Open access
Qin Wen, Kristofer Döös, Zhengyao Lu, Zixuan Han, and Haijun Yang

ABSTRACT

The role of the Tibetan Plateau (TP) in El Niño–Southern Oscillation (ENSO) variability is investigated using coupled model experiments with different topography setups. Removing the TP results in weakened trade winds in the tropical Pacific, an eastward shift of atmospheric convection center, a shallower mixed layer in the equatorial Pacific, and a flattened equatorial thermocline, which leads to an El Niño–like sea surface temperature (SST) response. In association with these mean climate changes in the tropical atmosphere–ocean system, the ENSO variability exhibits a much stronger amplitude in the world without the TP. Detailed diagnoses reveal that in the absence of the TP, both thermocline feedback in the eastern equatorial Pacific and Ekman pumping feedback in the central-eastern equatorial Pacific are enhanced substantially, leading to stronger ENSO variability. The changes of these two feedbacks are caused by the eastward shift of the atmospheric convection center and enhanced ocean sensitivity; the latter is due to the shallower mixed layer and flattened thermocline. This study suggests that the presence of the TP may be of fundamental importance for modern-day tropical climate variability; namely, the TP may have played a role in suppressing ENSO variability.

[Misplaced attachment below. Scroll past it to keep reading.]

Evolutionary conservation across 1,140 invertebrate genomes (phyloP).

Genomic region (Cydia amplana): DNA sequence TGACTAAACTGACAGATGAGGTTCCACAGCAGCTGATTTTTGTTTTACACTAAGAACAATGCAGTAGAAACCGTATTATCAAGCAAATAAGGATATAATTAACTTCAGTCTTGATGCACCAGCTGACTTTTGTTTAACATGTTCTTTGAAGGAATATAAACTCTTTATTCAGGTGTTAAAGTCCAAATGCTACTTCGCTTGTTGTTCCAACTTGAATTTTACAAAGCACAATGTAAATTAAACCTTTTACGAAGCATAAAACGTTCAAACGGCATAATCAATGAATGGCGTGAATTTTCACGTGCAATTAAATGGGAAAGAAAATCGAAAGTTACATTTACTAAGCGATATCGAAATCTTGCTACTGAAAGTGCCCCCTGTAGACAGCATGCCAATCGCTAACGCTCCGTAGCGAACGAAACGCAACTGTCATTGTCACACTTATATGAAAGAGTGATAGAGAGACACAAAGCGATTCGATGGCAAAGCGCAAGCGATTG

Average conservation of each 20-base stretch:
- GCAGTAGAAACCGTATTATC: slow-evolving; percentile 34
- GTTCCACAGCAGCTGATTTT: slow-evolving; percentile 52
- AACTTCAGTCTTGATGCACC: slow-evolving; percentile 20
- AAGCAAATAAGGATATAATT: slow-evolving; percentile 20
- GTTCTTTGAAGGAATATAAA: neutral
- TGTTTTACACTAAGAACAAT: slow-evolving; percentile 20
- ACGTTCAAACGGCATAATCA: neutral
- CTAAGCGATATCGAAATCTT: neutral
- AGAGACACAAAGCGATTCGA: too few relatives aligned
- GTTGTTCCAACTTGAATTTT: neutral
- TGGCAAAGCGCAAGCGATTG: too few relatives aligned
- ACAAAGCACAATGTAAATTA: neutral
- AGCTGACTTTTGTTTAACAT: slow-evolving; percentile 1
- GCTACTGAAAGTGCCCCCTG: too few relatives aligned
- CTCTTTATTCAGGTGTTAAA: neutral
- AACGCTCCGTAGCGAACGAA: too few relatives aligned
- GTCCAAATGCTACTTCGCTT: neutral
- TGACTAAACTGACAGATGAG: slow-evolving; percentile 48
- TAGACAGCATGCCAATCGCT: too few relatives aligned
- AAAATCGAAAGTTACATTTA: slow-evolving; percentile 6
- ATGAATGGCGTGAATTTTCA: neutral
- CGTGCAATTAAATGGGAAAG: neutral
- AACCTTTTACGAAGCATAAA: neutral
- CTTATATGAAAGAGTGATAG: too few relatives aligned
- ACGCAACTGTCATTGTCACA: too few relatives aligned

Open access
Hui Li, Panmao Zhai, Yang Chen, and Er Lu

Abstract